Legal Status for Dreamers
is protected through the Deferred Action for Childhood Arrivals (DACA) program — but the administration is trying to end it
Why It Matters
Since 2012, DACA gave deportation protections and work permits to undocumented immigrants who came to the United States as children (known as “Dreamers”) and who met other requirements.
As DACA was bringing these young people out of the shadows to start school, jobs and families, the Trump-Pence administration decided to end it — leaving 800,000 immigration youth at risk of deportation.
What will happen to DACA recipients? The administration’s decision to end the program makes it harder for them and many young immigrants to access health care, and it puts their health in jeopardy.
How We Got Here & Where We're Going
- DACA UPDATE
If DACA’s protections are not secured, undocumented immigrants will continue to live in fear and uncertainty
Supreme Court temporarily permits third-country rule, which denies most asylum claims at the Southern border
Trump administration announced a final "family detention" rule that would allow the administration to detain children indefinitely. The rule is currently scheduled to take effect Oct. 20.
Trump administration issues final “public charge” rule designed to stop immigrants from accessing public benefits to which they are legally entitled; the rule will likely take effect on or around Oct. 15, 2019
Rule issued that makes immigrants ineligible for U.S. asylum if they passed through Mexico — denying asylum to nearly all South American immigrants
Trump announces a policy to severely restrict asylum for immigrants
Rule proposed to keep low-income immigrants from entering or staying in the U.S.
Proposed family detention rule to let U.S. jail immigrant children indefinitely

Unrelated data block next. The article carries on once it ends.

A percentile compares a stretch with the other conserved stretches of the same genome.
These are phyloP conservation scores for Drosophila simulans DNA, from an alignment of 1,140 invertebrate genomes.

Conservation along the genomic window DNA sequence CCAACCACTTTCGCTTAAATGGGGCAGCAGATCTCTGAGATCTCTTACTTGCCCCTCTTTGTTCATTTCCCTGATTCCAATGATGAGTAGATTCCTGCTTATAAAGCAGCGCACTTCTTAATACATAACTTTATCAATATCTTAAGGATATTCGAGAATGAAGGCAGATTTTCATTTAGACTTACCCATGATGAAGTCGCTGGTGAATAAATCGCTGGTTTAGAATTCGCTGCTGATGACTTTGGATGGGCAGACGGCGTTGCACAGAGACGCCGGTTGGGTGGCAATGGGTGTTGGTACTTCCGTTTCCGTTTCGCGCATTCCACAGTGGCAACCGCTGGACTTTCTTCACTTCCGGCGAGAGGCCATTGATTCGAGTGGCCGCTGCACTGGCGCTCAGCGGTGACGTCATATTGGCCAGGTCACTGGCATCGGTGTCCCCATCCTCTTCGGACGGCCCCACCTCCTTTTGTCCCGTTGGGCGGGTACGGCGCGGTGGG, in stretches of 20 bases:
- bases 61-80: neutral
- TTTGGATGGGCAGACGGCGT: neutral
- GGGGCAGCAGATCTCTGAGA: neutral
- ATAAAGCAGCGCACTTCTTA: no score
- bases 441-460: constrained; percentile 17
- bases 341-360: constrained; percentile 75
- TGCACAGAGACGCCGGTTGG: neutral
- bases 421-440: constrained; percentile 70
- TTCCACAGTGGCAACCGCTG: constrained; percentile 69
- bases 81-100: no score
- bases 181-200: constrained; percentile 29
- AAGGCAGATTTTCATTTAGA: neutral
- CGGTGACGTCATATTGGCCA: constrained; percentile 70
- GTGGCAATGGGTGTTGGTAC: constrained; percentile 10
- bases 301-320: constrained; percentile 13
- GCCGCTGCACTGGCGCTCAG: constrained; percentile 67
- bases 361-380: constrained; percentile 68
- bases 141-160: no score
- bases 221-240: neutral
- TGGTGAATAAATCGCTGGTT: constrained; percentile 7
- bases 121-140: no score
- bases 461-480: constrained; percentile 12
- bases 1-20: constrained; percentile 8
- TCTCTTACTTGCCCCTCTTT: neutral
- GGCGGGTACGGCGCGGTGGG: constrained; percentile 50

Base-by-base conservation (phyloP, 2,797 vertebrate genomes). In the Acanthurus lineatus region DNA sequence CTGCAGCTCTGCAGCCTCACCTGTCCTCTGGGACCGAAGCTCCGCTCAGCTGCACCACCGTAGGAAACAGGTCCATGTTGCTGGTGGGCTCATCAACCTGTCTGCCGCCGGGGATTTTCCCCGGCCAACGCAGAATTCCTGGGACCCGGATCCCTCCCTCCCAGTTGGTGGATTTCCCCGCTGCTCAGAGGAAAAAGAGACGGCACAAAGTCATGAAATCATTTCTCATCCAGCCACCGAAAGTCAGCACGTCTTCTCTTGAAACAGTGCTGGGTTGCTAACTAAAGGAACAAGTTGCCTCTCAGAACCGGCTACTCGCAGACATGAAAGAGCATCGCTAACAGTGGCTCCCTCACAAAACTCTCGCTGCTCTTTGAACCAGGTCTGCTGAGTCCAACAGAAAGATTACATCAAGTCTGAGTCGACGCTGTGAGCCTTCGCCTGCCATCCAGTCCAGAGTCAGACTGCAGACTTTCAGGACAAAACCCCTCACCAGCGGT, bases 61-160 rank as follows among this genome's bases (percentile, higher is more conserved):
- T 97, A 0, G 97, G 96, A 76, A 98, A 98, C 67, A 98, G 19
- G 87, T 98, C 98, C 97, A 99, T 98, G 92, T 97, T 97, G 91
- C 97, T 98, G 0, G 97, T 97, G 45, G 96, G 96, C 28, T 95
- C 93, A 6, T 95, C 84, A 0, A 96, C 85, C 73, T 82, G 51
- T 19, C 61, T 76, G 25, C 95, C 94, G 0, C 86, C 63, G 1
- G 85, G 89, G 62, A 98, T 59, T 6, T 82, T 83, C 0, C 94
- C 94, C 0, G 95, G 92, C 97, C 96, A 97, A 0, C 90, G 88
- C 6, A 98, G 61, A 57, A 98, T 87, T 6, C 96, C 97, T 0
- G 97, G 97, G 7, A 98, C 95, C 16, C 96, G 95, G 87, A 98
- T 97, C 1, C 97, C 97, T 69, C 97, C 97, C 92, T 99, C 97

Jeff Sessions says immigrants fleeing domestic violence don’t qualify for asylum
U.S. sharply increases separation of immigrant families at the border
Administration says it plans to add a citizenship question to the 2020 Census
Refugee office head says he interfered with undocumented women’s abortion access
Administration starts detaining pregnant immigrants during legal proceedings
ACLU sues ORR for blocking a detained undocumented woman’s access to abortion
The administration announces it’s ending DACA
“DACA changed my life. I was able to get a license, get a [job] and apply for college... Now that it has been taken away, I do not know what my future and that of so many members of my community holds.”
Lives in Limbo
Nine in 10 Americans believe Dreamers should be allowed to stay in the United States. And yet, the Trump-Pence administration is trying to end DACA as part of its larger crackdown on immigration.
This crackdown puts young people’s lives in limbo and causes them to live under constant threat. That, in turn, causes far-reaching anxiety — which can hurt their whole families’ health and wellbeing.
Background on DACA
Courts have slowed the decision to end DACA, and upcoming rulings will determine its future. In the meantime, recipients remain at risk of permanently losing their protections.AL DÍA
In a congressional DACA meeting in January 2018, Trump said the U.S. should welcome immigrants from Norway — whose citizens are mostly white — instead of "shithole countries" like Haiti, El Salvador and African countries.Hip Latina
DACA contributes to the economy: 97% of 16- to 35-year-old recipients work or are in school, and 8% of 25- to 35-year-old recipients started their own business.Center for American Progress
The administration has repeatedly blocked attempts to pass the Dream Act, which would allow a pathway to citizenship without harsh border security or immigration enforcement provisions. The Dream Act is where the term “Dreamers” comes from.New York Magazine
Most states don’t allow DACA recipients to access public health benefits like Medicaid, so their only insurance option is often employer-sponsored — which depends on DACA work permits.Latino USA